But follow, someone must. And Brit Christine Hinwood, author of The Returning, did so, opening with her story of the moment she found out her book was a Printz honor title. Where Hinwood lives is far enough away from London that she only gets Internet reception from the front porch of her home, which is fine…except that Printz Awards are announced in the very chilly month of January. Hinwood missed numerous emails and phone calls until a week or so later, when she was on the train going into the city. She so rudely picked up the phone (something you just don’t do on British public transportation…cough*whycan’tAmericansdothat*cough), heard the news, and flipped out. Upon hanging up the phone, the man next to her said so softly, “Um, couldn’t help but overhear. What’s your book?” And proceeded to download her newly-awarded book onto his Kindle.
Something Hinwood said about her own reading experience as a child really stuck out to me. she said, “the fantasy I read as a child wasn’t childish,”. And, if you read my review of her book, you’ll see that I said that same thing about her novel. She knew she was writing for young adults, but wrote about adult themes, trusting that teen readers would understand the themes and ideas, and appreciate them. I look forward to reading more of her books in the future.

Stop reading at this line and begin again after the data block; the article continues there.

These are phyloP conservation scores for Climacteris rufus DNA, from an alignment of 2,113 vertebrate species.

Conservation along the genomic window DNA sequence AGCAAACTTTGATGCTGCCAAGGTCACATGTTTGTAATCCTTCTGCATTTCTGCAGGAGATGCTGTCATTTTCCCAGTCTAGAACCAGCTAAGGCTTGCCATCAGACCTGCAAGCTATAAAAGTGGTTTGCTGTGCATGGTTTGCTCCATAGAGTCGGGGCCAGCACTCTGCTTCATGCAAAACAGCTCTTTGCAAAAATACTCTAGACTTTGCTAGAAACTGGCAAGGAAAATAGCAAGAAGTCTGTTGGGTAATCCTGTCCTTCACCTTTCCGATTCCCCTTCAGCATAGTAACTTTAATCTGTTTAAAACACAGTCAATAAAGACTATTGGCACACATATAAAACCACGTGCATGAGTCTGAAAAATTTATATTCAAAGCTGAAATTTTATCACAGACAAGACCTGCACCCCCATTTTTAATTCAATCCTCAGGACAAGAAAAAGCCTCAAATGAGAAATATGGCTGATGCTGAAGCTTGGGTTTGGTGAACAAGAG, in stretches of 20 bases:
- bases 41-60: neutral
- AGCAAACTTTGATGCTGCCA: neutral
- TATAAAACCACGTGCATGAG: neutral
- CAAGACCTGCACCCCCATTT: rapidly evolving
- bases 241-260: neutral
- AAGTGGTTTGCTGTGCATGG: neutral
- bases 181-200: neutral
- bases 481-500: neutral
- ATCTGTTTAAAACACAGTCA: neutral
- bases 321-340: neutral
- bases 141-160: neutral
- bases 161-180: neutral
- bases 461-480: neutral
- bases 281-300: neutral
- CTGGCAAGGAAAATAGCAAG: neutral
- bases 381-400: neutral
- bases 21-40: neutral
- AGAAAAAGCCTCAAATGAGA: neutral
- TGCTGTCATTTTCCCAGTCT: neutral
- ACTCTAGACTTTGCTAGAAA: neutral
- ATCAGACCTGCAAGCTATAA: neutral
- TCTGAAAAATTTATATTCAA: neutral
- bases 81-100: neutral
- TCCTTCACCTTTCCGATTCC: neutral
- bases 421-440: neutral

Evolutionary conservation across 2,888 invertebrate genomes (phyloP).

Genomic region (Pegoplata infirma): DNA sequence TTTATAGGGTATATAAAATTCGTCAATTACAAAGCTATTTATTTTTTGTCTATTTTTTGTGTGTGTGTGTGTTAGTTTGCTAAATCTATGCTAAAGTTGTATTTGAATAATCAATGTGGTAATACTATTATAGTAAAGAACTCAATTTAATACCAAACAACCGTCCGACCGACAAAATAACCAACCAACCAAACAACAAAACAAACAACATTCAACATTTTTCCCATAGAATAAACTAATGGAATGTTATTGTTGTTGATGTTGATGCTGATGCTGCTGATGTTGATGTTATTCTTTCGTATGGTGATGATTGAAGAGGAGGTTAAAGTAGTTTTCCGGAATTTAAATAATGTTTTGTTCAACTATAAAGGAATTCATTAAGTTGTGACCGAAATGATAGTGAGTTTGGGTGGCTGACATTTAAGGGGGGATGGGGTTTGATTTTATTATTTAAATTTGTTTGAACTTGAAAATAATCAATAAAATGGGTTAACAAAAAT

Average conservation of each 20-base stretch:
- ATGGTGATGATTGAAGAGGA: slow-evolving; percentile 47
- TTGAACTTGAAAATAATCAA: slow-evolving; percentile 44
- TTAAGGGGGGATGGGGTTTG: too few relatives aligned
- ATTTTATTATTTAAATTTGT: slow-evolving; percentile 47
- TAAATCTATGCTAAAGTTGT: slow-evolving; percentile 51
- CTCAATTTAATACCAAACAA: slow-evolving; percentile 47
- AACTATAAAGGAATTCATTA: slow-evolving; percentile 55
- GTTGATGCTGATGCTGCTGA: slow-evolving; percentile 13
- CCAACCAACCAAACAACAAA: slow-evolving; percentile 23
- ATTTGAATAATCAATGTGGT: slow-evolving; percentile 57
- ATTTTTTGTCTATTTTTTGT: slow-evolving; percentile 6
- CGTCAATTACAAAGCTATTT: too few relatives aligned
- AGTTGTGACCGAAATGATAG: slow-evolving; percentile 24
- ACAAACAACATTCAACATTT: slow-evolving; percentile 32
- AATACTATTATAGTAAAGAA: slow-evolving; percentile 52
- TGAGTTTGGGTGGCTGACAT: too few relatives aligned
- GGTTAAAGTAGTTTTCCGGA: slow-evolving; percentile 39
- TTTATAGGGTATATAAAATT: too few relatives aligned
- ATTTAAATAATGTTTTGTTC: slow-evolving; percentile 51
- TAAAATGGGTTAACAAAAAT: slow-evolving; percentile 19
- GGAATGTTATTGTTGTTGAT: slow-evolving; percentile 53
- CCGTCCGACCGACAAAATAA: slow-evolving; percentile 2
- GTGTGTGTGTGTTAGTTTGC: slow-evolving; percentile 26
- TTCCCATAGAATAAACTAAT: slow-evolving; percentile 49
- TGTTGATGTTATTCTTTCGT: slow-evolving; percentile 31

Following Hinwood was Craig Silvey, the Australian author behind the book Jasper Jones. Silvey was a very humble and humorous winner. I could have listened to his stories for hours, which is indicative of a good storyteller (as is, you know…that award he won). He said that upon hearing he won a ‘prince award’, he said, “I’ve been honored by Prince? I had no idea he’d been following my career!”. He also thanked YALSA “for being so absurdly kind to Australians” (quite a few Australians have won, or been honored, since the award’s inception). He then thanked a part-time librarian that absentmindedly handed him A Clockwork Orange at age 10; “We both made mistakes that day,” he said of the incident.